UTAH (ABC4) – At the beginning of the pandemic, social media was flooded with content showing belligerent opponents of mask requirements. Videos of face-covering refusals quickly made rounds, and many of these individuals cited medical conditions as reasons for why they could not mask. Because of this, the idea of medical mask exemptions became intertwined with the anti-mask movement and has struggled to be taken seriously in society by many.

But medical conditions can affect mask-wearing, largely for members of the disabled community.

According to Matthew Wappett, executive director of the Institute for Disability Research, Policy & Practice at Utah State University, neurodiverse individuals – which is a term that primarily applies to those on the autism spectrum – process sensory information differently than the majority of the population. This often means that specific fabrics may feel painful on the skin, and because the face is such a sensitive area, masks present a particular difficulty for these people.

“I have a nephew who struggles with sensory issues and he can’t wear denim because denim hurts his body,” Wappett explains. “It’s the same thing with masks. A lot of times, the way someone experiences a mask can be extremely uncomfortable.”

Wappett also notes that fabric isn’t the only issue with masking for neurodiverse people. The elastic ear straps, the feeling of breath on the face, or the associated feelings of claustrophobia can also present difficulties for this population.

According to the CDC, individuals with disabilities affecting mask-wearing are exempted from the CDC’s mask requirement. This policy applies to people who would be unable to remove a mask if breathing is obstructed – such as those with impaired motor skills, quadriplegia, or limb restrictions – and those with intellectual, developmental, cognitive, or psychiatric disabilities that wouldn’t understand the need to remove a mask in an emergency situation.

For people with autism or sensory processing issues, the rules aren’t quite as cut and dry.

The CDC website lists “people with a severe sensory disability or a severe mental health disability who would pose an imminent threat of harm to themselves or others if required to wear a mask” as sometimes exempt, determined on a case-by-case basis. The website also adds that: “persons who experience discomfort or anxiety while wearing a mask without an imminent threat of harm would not qualify for this exemption.” People with breathing issues and mobility or communication disabilities are also listed as cases that sometimes qualify for a mask exemption.

Chief Justice John Roberts recently ruled against a request to block a federal air travel mask mandate submitted by a man on behalf of himself and his autistic son. Another man, Lucas Wall, claims he cannot wear a mask because of severe anxiety and is thus stranded at his mother’s residence in Florida. In March, Spirit Airlines made headlines when they kicked a four-year-old, nonverbal, autistic boy and his father off a flight because, according to his mother, the boy would hold his breath or harm himself if he had to wear a mask.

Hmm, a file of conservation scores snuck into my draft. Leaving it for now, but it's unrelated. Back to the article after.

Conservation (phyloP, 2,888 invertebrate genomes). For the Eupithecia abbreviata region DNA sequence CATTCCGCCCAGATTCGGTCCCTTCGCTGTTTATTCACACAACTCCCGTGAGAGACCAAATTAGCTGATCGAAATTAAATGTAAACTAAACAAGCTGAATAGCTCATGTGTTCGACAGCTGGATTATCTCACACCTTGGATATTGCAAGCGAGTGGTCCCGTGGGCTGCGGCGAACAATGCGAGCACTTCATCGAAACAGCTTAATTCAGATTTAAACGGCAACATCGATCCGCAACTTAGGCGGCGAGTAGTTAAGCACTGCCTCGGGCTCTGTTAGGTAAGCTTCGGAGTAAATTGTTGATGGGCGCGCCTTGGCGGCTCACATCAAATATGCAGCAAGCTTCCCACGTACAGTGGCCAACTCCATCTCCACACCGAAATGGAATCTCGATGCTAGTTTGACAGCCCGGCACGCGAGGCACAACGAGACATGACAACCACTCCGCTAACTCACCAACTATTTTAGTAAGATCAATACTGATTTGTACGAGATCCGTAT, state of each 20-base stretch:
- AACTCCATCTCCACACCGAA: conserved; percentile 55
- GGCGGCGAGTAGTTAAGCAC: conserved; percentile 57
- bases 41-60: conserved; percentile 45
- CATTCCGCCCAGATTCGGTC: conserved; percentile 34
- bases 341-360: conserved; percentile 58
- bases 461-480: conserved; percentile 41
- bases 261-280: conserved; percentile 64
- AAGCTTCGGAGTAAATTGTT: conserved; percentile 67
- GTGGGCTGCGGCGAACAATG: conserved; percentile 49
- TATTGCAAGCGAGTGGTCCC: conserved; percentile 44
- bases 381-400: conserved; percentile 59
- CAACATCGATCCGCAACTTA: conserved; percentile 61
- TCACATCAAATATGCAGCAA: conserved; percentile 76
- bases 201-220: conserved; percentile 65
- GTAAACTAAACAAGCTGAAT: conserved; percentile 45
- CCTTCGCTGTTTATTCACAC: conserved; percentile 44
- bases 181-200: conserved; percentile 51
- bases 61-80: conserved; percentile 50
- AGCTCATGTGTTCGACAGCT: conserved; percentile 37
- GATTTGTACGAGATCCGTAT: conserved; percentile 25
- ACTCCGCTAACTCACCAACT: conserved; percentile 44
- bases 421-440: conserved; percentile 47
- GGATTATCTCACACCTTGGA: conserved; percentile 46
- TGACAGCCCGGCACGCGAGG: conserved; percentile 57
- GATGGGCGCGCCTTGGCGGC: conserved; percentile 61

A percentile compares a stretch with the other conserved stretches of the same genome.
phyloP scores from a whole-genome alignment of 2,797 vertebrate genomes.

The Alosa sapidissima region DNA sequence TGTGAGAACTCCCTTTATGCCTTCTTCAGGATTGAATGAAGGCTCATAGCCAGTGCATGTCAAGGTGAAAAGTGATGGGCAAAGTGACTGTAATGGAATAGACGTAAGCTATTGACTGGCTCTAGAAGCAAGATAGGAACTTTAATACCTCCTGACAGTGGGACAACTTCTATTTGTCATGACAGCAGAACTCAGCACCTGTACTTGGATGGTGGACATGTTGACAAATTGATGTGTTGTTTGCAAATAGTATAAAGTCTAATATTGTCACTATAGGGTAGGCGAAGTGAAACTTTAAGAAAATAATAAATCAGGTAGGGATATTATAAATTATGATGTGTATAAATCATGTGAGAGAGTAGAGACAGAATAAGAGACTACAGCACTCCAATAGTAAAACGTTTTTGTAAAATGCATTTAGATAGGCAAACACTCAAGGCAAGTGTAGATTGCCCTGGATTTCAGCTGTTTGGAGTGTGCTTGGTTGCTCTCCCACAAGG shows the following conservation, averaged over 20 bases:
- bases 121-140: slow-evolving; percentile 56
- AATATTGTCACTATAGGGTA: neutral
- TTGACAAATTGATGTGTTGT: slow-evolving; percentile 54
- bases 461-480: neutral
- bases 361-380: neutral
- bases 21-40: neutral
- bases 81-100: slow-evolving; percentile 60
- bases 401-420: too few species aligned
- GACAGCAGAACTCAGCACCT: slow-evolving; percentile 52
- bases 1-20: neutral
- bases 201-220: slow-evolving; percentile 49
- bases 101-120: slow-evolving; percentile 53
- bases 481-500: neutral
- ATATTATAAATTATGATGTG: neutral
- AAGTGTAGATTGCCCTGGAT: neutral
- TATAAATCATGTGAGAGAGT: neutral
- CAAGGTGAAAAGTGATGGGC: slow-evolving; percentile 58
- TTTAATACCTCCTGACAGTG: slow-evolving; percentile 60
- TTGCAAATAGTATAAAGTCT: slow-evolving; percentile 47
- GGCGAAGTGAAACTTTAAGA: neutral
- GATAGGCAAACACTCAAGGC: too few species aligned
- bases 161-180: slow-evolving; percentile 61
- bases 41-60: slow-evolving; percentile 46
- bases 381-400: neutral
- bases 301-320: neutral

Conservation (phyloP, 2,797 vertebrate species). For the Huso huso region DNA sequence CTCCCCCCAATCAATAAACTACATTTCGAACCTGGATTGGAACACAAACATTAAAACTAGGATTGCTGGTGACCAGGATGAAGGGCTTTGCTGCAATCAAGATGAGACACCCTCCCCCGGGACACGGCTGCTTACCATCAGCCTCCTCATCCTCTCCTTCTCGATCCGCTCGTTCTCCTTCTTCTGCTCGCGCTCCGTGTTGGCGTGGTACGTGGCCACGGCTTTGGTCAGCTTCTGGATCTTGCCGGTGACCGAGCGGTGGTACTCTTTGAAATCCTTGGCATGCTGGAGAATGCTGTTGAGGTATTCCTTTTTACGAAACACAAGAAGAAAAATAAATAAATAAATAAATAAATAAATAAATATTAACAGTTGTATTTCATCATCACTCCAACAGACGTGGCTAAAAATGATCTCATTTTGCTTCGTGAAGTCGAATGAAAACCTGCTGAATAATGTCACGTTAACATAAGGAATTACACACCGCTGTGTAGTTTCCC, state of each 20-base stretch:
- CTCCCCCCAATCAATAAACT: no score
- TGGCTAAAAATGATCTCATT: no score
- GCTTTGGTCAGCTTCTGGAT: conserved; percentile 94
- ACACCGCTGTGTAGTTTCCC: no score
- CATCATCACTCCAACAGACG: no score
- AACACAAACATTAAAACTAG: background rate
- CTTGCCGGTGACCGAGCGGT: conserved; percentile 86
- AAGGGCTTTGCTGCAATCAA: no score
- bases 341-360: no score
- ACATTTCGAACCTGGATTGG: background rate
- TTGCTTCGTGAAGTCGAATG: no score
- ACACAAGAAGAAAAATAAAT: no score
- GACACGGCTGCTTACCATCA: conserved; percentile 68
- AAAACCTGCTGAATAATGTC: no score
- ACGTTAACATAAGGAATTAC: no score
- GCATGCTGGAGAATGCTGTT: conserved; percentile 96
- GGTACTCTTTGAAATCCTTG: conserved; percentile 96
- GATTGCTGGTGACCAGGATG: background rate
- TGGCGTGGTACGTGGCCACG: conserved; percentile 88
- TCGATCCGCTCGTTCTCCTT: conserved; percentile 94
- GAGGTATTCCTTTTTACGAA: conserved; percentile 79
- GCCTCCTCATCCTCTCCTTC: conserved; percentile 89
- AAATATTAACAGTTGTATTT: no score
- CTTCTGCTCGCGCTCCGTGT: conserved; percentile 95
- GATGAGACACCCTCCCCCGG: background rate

Despite the unclear medical mask mandate guidelines for neurodiverse people – or perhaps because of them – the team at USU’s IDRPP has worked to develop masks that are viable for neurodiverse and autistic people. Other companies and organizations have made similar efforts, and the masks they’ve designed can be made less tight, with softer fabric, or with a transparent window so the mouth is still visible.

According to Wappett, the mask that USU created was primarily intended to help facilitate communication. When masks were scarce at the start of the pandemic, the team used recycled transparencies to create a face shield, very similar to the coverings used in medical settings.

Wappett notes that their mask was designed for a variety of members of the disabled population, not just those who are neurodiverse. Wearing a mask can be a challenge for people with hearing impairments, communication struggles, and breathing difficulties, too.

“There’s a lot of conditions where wearing a mask is difficult and in some cases, life-threatening,” he says.

Still, Wappett encourages those who can wear a mask to do so, in order to protect those who are medically unable.

“I think far too many people have said: ‘I can’t wear a mask, I have a medical exemption, primarily because they don’t want to. It’s important to recognize that there are actual, legitimate conditions out there that prevent somebody from being able to wear a face covering during the pandemic.”